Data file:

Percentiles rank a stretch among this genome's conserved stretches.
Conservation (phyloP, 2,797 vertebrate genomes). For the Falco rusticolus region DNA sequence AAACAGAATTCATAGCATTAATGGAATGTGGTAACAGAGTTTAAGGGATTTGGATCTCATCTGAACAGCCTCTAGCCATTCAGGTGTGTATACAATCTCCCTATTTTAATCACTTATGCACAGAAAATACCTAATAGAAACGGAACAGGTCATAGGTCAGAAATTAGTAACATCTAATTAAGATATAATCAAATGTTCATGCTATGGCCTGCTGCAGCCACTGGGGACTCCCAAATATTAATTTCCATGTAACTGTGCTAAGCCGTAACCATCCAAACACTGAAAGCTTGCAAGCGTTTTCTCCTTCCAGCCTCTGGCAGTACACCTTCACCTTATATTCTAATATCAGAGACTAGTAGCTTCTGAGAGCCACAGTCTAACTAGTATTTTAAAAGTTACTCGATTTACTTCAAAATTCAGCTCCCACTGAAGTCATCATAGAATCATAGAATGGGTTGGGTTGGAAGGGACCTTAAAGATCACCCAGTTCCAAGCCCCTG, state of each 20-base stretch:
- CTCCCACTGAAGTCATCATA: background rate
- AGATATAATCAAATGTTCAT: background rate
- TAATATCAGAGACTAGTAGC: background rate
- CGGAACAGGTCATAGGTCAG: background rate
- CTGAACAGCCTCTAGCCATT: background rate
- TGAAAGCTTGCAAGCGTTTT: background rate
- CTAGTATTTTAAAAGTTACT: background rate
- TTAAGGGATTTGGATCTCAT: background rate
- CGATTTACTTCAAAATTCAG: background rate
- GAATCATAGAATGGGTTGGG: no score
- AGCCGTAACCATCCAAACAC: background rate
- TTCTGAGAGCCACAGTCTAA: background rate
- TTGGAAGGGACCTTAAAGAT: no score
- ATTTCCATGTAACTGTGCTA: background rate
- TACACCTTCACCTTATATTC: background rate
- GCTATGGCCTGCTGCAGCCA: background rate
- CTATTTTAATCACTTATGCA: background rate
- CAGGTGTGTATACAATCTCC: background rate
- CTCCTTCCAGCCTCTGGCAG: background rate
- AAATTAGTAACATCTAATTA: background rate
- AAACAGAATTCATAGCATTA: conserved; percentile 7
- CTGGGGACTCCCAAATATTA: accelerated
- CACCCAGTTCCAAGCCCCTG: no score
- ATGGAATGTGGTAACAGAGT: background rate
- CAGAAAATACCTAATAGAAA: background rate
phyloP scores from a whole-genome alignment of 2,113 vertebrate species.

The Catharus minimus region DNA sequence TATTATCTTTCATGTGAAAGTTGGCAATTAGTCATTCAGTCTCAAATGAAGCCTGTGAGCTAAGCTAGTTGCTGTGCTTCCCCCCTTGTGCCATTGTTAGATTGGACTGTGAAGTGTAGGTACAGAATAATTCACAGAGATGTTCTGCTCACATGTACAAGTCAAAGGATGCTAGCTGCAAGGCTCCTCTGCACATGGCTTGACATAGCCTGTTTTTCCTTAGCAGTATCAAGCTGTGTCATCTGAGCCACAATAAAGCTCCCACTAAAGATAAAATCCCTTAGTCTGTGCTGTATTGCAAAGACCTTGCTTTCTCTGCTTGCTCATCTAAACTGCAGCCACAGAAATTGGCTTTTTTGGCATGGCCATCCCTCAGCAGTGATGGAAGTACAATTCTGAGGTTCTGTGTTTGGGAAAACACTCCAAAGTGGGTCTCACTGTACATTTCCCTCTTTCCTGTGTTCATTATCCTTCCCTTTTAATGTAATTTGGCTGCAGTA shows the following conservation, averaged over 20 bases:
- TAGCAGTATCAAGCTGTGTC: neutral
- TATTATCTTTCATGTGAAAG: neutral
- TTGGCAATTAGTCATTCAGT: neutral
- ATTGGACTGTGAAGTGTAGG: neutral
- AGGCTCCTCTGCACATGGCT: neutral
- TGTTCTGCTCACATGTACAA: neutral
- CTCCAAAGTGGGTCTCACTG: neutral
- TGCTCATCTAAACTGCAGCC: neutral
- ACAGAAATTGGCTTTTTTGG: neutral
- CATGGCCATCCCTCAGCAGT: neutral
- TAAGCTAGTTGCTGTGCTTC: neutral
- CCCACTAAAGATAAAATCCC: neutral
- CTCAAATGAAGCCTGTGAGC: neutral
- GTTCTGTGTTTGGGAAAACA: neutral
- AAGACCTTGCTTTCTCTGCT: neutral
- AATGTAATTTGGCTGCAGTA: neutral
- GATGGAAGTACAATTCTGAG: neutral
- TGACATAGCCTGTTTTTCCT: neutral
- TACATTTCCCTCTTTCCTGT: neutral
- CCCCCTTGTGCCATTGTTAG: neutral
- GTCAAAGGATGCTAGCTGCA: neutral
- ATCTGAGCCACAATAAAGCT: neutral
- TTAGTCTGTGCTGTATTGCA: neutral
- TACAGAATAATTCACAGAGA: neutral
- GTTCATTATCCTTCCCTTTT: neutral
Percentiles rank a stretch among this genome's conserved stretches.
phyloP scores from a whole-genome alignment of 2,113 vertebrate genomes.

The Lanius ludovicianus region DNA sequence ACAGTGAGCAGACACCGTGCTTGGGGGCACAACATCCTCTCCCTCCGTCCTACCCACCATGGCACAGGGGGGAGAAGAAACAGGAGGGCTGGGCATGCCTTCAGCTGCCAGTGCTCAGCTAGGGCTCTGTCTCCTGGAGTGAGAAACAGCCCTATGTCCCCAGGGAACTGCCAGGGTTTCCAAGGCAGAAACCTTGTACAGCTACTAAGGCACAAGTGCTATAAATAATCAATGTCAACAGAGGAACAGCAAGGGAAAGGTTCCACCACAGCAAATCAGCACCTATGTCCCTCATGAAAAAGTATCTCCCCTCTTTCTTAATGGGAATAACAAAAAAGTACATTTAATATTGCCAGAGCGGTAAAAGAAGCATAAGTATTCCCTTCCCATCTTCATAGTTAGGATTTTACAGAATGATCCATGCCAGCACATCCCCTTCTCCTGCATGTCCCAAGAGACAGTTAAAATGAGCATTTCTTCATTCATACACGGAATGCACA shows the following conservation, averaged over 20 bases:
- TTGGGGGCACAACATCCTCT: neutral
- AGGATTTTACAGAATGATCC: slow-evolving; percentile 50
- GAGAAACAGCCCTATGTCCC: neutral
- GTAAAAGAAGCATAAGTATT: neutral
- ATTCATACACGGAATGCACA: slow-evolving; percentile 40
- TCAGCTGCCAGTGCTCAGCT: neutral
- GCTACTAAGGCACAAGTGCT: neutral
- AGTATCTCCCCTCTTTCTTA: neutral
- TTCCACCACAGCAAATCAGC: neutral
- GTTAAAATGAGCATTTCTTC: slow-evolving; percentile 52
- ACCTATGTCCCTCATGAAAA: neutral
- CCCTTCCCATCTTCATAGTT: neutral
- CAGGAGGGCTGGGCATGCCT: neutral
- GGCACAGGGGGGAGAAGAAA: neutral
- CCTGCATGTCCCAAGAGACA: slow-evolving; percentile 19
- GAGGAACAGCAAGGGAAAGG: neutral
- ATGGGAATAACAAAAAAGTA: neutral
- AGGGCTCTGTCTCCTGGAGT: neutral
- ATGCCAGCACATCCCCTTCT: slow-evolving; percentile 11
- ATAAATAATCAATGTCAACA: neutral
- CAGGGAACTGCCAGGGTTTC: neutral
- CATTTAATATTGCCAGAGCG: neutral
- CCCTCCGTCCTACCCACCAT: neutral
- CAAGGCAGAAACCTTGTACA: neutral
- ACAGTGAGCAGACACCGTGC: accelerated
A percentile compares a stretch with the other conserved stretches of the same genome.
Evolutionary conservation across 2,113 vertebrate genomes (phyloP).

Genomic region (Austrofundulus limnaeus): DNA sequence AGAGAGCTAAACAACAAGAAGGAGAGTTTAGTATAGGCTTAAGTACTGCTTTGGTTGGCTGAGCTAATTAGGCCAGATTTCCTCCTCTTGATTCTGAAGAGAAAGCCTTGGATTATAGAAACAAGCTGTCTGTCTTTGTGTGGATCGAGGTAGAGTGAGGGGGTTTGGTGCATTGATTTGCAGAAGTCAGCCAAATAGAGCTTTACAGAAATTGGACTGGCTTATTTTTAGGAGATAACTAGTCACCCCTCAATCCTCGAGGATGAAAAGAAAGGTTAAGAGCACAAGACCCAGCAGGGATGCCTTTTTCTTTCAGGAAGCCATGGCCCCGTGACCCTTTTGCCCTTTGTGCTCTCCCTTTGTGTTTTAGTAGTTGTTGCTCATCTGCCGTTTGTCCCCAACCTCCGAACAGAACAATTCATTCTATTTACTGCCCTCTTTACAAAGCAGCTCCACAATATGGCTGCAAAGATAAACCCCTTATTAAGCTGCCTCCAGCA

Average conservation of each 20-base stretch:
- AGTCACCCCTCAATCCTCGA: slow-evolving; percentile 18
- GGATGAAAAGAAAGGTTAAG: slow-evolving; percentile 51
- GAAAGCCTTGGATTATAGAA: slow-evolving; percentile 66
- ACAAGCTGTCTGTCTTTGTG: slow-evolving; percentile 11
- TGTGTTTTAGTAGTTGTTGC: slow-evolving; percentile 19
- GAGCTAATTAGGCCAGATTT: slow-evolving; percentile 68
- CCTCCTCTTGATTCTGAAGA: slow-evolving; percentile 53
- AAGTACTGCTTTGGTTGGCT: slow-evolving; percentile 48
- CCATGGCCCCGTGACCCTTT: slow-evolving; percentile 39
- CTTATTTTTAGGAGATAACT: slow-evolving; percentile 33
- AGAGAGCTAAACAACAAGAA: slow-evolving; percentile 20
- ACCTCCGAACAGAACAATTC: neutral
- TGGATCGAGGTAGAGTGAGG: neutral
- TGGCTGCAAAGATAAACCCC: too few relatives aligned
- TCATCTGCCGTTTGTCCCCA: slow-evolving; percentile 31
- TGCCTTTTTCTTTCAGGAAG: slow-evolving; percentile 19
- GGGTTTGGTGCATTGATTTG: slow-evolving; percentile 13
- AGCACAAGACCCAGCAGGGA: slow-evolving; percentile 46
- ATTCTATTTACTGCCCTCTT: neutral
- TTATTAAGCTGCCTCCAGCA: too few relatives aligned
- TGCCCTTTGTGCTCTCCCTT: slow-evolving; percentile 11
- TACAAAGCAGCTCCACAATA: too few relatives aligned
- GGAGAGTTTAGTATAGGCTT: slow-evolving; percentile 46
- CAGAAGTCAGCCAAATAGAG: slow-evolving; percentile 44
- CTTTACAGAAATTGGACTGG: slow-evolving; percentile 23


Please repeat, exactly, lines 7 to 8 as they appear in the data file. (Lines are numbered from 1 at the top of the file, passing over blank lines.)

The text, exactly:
- CTGAACAGCCTCTAGCCATT: background rate
- TGAAAGCTTGCAAGCGTTTT: background rate